JACKSONVILLE, Fla. - The Lady Vols’ journey in the SEC tourney ended Saturday night at Veterans Memorial Arena with a loss to Mississippi State. Go inside for game analysis and video coverage.
Tennessee (19-13) looked like a team playing its third game in three days, and the result was a 58-48 defeat by Mississippi State (26-6).
The Lady Vols misfired on good looks, couldn’t convert enough times at the line and let Victorian Vivians get loose with 30 points in a physically bruising graves.
Bashaara Graves, meanwhile, couldn’t seem to get a foul called inside despite a lot of contact and when the whistle finally blew, she struggled at the line, shooting a very uncharacteristic 1-7 from the stripe.
“I think our effort was there,” Coach Holly Warlick said. “We played hard. We missed a lot of shots around the basket. We missed some free throws we needed to make.”
As a downcast Graves left the Lady Vols’ locker room, assistant coach Dean Lockwood stopped the senior forward to congratulate her on joining the elite company of the 1,000/1,000 club in points and rebounds.
The 1,000th board came 88 seconds into the game on an and-one tip-in play to give the Lady Vols a 3-0 lead. Graves joined Glory Johnson, Tamika Catchings, Chamique Holdsclaw and Sheila Frost as the only Lady Vols to reach the double 1,000.
Lockwood was in the hallway of the arena talking to two Knoxville sportswriters. He lamented the missed free throws and the lack of transition defense. But Lockwood also noted that the Lady Vols got excellent looks at the basket; they just couldn’t get enough shots to fall.
That is an indication of a tired team, and a physical matchup with Texas A&M on Friday took a toll on the Lady Vols.
“I think maybe the three games for us in a row, it kind of wore us out a little bit,” Warlick said.
The Lady Vols struggled to score in the first 20 minutes, while Mississippi State connected on five three-pointers. Tennessee shot 31 percent (9-29) before the break and trailed 25-22 at halftime.
However, the Bulldogs were 3-18 when not shooting from the arc - and managed just four points in the paint despite their considerable size - and the Lady Vols’ defense forced a five-second violation to end the second quarter.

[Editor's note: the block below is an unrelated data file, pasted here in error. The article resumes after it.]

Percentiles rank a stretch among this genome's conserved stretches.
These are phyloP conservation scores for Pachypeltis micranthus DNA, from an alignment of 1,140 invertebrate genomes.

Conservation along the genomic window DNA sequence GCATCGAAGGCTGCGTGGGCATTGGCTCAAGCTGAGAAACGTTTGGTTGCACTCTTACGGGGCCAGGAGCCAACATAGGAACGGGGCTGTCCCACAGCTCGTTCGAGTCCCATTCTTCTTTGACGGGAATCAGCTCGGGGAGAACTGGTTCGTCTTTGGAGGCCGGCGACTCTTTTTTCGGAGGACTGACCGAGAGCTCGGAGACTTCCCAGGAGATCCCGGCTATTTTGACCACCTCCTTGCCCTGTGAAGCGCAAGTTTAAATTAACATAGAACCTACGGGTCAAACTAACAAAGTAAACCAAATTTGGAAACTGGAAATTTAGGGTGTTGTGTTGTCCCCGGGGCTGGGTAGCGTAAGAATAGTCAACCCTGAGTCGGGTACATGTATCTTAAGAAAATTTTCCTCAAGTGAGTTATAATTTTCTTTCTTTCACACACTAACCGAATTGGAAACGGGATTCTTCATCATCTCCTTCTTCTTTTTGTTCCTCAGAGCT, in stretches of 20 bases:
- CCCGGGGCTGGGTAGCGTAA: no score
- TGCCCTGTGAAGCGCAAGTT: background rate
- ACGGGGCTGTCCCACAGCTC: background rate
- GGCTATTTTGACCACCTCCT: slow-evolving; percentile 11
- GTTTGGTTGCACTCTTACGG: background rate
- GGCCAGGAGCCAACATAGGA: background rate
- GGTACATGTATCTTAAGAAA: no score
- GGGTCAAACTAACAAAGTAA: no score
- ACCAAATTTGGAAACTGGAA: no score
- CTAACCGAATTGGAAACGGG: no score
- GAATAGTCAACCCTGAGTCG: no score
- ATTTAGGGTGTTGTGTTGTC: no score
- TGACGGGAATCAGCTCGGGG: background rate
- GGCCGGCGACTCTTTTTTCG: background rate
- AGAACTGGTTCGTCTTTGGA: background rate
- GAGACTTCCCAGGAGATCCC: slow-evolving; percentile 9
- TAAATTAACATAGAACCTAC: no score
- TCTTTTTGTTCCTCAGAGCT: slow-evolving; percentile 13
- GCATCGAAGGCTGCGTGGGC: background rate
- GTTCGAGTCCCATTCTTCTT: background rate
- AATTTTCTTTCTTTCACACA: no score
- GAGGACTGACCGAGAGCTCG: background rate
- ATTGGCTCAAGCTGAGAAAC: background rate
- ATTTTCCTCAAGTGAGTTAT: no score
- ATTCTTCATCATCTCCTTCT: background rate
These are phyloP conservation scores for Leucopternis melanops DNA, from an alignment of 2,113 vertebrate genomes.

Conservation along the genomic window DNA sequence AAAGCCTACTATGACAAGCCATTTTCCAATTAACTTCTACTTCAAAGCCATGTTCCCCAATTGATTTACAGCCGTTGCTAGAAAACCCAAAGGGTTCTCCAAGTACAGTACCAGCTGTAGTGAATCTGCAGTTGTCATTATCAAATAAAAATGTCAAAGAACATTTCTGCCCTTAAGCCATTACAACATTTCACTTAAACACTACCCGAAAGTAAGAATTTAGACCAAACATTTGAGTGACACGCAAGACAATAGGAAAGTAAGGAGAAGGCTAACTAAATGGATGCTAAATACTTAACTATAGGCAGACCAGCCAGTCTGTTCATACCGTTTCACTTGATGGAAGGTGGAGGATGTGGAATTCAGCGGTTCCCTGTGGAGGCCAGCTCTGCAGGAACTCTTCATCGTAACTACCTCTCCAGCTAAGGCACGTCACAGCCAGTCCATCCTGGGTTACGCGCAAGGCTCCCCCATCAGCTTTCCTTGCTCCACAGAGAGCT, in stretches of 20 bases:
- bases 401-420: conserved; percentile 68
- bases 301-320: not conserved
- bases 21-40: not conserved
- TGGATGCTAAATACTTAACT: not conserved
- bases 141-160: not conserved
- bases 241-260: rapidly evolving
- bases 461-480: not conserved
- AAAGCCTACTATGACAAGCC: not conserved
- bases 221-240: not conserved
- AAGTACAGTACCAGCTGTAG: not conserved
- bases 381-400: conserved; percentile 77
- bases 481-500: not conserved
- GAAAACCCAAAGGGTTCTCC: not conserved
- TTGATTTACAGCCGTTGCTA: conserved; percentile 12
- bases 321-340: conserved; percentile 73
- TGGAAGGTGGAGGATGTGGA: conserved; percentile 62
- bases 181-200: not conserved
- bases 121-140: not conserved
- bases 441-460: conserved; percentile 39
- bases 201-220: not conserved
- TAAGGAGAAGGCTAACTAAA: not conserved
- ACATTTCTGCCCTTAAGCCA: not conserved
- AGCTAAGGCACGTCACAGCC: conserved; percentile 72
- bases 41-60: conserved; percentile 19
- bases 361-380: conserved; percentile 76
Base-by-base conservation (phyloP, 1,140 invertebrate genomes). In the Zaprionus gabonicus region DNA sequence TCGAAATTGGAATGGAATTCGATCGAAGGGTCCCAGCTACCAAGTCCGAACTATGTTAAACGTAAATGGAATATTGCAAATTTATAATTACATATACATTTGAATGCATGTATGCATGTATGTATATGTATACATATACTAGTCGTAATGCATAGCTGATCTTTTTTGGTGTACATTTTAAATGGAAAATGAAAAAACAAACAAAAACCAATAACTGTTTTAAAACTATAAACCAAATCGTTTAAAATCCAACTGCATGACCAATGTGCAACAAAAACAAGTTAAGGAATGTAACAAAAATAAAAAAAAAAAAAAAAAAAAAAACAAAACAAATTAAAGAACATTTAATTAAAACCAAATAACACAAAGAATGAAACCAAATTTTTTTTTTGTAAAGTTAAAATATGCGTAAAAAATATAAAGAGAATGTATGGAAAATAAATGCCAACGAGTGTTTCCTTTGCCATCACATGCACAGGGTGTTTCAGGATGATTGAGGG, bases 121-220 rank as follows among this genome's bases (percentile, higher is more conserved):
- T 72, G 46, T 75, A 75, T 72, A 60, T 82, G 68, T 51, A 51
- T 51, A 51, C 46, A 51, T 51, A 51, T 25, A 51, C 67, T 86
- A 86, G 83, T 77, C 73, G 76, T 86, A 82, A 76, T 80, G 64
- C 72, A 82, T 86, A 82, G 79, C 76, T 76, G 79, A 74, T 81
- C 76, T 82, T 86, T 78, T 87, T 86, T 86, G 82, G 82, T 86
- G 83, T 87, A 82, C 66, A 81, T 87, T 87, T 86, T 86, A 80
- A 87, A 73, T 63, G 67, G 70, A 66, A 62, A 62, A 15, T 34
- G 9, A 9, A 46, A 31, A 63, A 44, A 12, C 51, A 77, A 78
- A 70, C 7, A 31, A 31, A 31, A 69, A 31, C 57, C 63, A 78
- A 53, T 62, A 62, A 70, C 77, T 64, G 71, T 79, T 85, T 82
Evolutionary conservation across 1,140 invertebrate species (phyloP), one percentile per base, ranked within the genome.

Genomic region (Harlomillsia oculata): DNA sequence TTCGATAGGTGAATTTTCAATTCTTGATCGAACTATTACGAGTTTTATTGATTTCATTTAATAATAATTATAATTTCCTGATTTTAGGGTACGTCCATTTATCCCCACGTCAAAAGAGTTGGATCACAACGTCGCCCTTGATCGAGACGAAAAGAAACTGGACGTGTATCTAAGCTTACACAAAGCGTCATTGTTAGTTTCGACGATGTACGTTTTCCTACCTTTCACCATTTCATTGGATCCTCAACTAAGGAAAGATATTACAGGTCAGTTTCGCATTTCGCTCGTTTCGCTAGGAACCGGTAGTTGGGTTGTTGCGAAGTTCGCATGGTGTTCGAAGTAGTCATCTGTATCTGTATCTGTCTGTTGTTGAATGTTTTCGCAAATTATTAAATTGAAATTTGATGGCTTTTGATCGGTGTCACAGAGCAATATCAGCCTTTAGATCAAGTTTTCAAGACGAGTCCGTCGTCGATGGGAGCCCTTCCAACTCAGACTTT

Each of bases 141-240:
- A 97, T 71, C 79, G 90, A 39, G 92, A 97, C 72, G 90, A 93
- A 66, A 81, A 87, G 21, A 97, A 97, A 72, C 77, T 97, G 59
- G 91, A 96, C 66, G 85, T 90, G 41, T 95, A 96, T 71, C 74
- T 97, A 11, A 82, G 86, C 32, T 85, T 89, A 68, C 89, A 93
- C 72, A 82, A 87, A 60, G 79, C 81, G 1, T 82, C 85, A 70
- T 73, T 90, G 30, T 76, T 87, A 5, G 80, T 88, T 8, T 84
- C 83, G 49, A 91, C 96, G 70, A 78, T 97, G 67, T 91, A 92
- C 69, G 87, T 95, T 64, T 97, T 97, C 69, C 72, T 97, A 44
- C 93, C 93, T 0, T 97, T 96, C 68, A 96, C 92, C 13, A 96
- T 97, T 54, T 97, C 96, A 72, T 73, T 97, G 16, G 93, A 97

Tennessee would end up outscoring Mississippi State in the paint 22-10 but got nipped on the boards, 45-42. The Lady Vols shot 28.1 percent (18-64) from the field, but Diamond DeShields disagreed when asked at the post-game press if missed shots were the season’s storyline.
“No, that hasn’t been the story of this team this season,” DeShields said. “We played a heck of a game, in my opinion. The story of this team so far has been a lack of effort, which we had tonight. Really proud of the way we played.”
DeShields has led the resurgence for the Lady Vols and led Tennessee with 22 points. But it’s not just DeShields’ offense that has boosted the team.
The redshirt sophomore played throughout the SEC tourney with intensity and energy on both ends. She had her injured left leg crumpled beneath her while fighting for a rebound and while DeShields needed assistance leaving the court, she got treated, tested the leg and returned to the game.
Jaime Nared joined DeShields in double digits with 12 points, but the pair needed some help from another spot in the lineup.
Jordan Reynolds, who typically comes through in postseason, was hindered by a bruised thigh. The Bulldogs also extended their defense and put pressure on the guards; the frontline lurked in the paint for any Lady Vol who got past the first line of defense.
“We couldn’t hit a shot tonight,” Nared said. “We missed a lot of easy layups. We gave someone 30 points. It’s something we can fix. It’s hard to win basketball games when you can’t hit a shot or give someone that many points.”
If a team can win for losing, Tennessee may have done that Saturday night. A win over Mississippi State would not have moved the needle on the Lady Vols’ NCAA seeding, which is likely to be a seven seed.
A fourth game in four days would have been brutal for a Lady Vol team that already is battered. Because of TV, the tip time for Sunday’s final is 2:30 p.m. At 10:30 p.m. Saturday, both Tennessee and Mississippi State were still in the arena after wrapping up post-game media duties. The Bulldogs will have about 12 hours of rest before squaring off against South Carolina.
The Lady Vols will head home on Sunday. They need to recuperate for a few days before getting back on the court. They found their identity in Jacksonville - and got their superstar aligned with the team. That’s a win-win for a team that looked adrift a week ago.
“We’re just going to stay together and keep moving forward,” DeShields said.